"God fearing" to this ministry is literal. This is not the meek, mild Jesus he is selling, but the thundering, righteous Jesus. We are not to find comfort in Jesus' message, but terror. I'm not a Biblical scholar. I've read it, but I don't study it, or memorize passages other than those which have moved me personally. But it seems to me that this minister's focus is at odds with much of what Jesus taught (the beatitudes--Sermon on the Mount, for example). I find a profound disconnection between this minister's depiction of Jesus and the Jesus who said, "let he among you without sin cast the first stone." This fellow believes that it is entirely possible to remove the log in your own eye, and after doing so, you can freely condemn the specks in everyone else's.
And doubly troublesome to me personally, is that something deep inside responds to this guy. I am afraid. I am inspired to look again to God (his view of God--which he justifies as being the true biblical representation), rather than my own view of God (the God of movies and Sunday School). Although this picture of God does not square at all with my experience of God, I find myself falling under its spell. Who among us doesn't have guilt and shame over something--even if it's just free-floating? Is my neurotic personality flaw responding to the message of self-loathing implicit in the fundamentalist world-view?
Is this not classic cult conditioning? Destroying someone's self-image so that it can be replaced with something else? Now that I am in this miasma of revulsion and terror, of horror, how easy it would be to wildly give myself over to someone who can facilitate a cleansing, a rejuvenation, a healing--and then what? Wouldn't I be obliged to seek regular maintenance of that state of being?
Although this minister's tactics may be biblically based, there's a deep psychological coercion at work as well. I can feel it. I think it could be very dangerous--volatile. It's cultish. It feels to me more manipulative than spiritual. I would appreciate a frank discussion of this so feel free to leave responses.
Wednesday, September 6, 2006
Sometimes I'm bowled over, thunderstruck and left speechless or sobbing at the end of a particularly artful story. Such was the case of A Passage to India, David Lean's epic masterpiece, based on E.M. Forster's novel. I loved it because the tale, although simple, was very much about something--imperialist racism, the east is east, west is west mentality of Great Britain, British distain for conquered people.
Through the point of view of Dr. Aziz we see the Indian desire to emulate the British, while preserving a sense of pride. He is able to navigate his own stratafied society with ease, which to the British is inscruitable and utterly mysterious. Judy Davis, as Miss Quested, is undeniably brilliant. Is she is a Freudian hysteric, or a legitimate victim? Somewhat ambiguous, though not as ambiguous as the novel, apparently.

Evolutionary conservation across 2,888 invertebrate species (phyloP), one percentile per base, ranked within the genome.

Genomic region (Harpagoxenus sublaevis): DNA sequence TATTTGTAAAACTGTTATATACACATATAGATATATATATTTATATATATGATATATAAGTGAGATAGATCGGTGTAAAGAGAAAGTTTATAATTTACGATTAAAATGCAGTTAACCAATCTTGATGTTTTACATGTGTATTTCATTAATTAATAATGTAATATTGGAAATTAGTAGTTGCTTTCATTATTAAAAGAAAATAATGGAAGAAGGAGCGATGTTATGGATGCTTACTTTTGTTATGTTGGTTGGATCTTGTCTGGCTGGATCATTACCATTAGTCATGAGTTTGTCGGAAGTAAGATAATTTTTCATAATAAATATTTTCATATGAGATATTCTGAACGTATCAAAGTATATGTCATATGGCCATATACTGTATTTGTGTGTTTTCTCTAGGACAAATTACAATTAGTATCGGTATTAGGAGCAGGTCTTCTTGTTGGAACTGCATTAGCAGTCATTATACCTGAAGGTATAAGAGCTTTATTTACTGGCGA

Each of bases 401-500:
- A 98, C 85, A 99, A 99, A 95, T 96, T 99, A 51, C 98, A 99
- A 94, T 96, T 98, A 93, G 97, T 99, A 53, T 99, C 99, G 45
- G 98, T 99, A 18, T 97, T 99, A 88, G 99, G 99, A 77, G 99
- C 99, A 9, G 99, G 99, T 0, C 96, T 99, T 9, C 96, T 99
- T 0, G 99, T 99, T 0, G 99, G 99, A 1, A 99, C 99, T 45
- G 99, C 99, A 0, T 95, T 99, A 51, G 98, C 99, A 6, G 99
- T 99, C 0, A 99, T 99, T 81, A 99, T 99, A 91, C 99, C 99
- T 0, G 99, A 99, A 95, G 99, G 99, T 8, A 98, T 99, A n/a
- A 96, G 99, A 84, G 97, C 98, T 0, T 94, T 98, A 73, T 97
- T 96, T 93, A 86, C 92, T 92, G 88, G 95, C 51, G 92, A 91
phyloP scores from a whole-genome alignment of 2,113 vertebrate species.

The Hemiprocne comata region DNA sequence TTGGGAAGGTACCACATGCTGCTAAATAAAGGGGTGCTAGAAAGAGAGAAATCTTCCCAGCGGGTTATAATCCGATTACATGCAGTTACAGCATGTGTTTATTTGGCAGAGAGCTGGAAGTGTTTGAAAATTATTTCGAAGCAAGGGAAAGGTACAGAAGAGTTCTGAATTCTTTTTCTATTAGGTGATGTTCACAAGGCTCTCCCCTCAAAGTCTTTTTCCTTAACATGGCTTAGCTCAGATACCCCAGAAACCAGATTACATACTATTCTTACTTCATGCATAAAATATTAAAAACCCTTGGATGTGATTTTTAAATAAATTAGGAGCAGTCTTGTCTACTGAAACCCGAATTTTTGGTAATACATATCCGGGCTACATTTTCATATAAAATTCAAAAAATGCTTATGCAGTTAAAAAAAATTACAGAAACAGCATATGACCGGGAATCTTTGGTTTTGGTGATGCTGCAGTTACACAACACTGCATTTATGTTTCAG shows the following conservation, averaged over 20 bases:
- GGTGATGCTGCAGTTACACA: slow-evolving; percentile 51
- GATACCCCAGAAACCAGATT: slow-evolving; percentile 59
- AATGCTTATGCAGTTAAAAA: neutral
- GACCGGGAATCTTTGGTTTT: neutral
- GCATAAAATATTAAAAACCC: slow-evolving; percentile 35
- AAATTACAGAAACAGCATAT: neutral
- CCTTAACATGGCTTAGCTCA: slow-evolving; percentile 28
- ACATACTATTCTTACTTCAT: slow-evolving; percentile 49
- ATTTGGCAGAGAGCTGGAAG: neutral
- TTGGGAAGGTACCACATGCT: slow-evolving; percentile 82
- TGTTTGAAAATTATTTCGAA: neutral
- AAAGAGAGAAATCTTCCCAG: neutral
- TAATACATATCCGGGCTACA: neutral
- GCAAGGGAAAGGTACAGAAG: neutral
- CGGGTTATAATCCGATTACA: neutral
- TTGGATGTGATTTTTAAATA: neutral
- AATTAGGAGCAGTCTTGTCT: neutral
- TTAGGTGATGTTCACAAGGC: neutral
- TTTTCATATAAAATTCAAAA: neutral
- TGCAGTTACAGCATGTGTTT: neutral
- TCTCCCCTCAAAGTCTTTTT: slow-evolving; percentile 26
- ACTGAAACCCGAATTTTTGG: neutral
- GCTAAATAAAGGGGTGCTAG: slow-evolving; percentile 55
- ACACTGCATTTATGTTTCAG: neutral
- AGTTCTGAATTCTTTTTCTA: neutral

The scene wherein she takes the path less traveled, and runs across tantric statues and a tribe of angry monkeys, is magnificent. Magical. One feels strongly the risk, the danger, and how the film makers intensified the stakes at issue.
Age of Innocence is, by contrast, a much more subdued film. Gestures and glances are fraught with ambiguous meaning. On the surface nothing happens. But the mystery of the relationships, the ambivalence of the characters, the unrequited desire--all create a profound subtext. In that sense, the film is literary. Two totally different styles of film making are at work. Both films make the viewer feel something, or know something ineffable--they both have subtextual elements that communicate implicitly. I didn't have an emotional response to Age of Innocence. I rather disliked it. But then it began to gnaw at me.
Both films are brilliantly directed by film makers who know exactly what they're doing. They have the economy of brilliant works of art--nothing is wasted. The difference though, is that Age of Innocence is so subtle that it takes repeated viewings to make sense of it, whereas A Passage to India is operatic in its intensions and unmistakable. Both films have much to offer.
One last note. I find that A Passage to India, with its theme of racism and rape, prefigures the themes in To Kill a Mockingbird and was written 40 years before.
Friday, September 1, 2006
Maybe all pragmatists eventually settle for moderation in all things, especially when it comes to politics. I certainly find that to be true. More and more I find the right wing less fearsome, and the left wing less righteous. I was thinking about that yesterday. Roy M. Cohn--I don't know why he suddenly occupied my thoughts. I was surfing the web, trying to find images of Halston, the designer and famous 70's party-animal. There was a picture of Roy M. Cohn snug between Halston and Steve Rubell at Studio 54. How utterly fabulous is that!
For my readers unaware of who Roy M. Cohn was, he was a special counsel to the House Unamerican Activities Committee (HUAC), the McCarthy Hearings, during which the government purged itself of communists and communist sympathizers, and then moved on to other segments of society, most notably, film and television artists. "Are you now or have you ever been a member of the communist party?" was the question asked. I used to think that was the darkest hour in the history of American democracy. Do I think it went too far? Yes. Was it corrupt? Of course it was. It was the ugliest politics ever to come out of Washington. But we reap the benefits of it to this day. Today we have a graceful society based on integration and assimilation into the ideals of personal freedom and responsibility to the community and nation. We aren't largely troubled by anarchist, subversive groups. We have almost no communists and socialists, and those who do perservere do so at the fringes.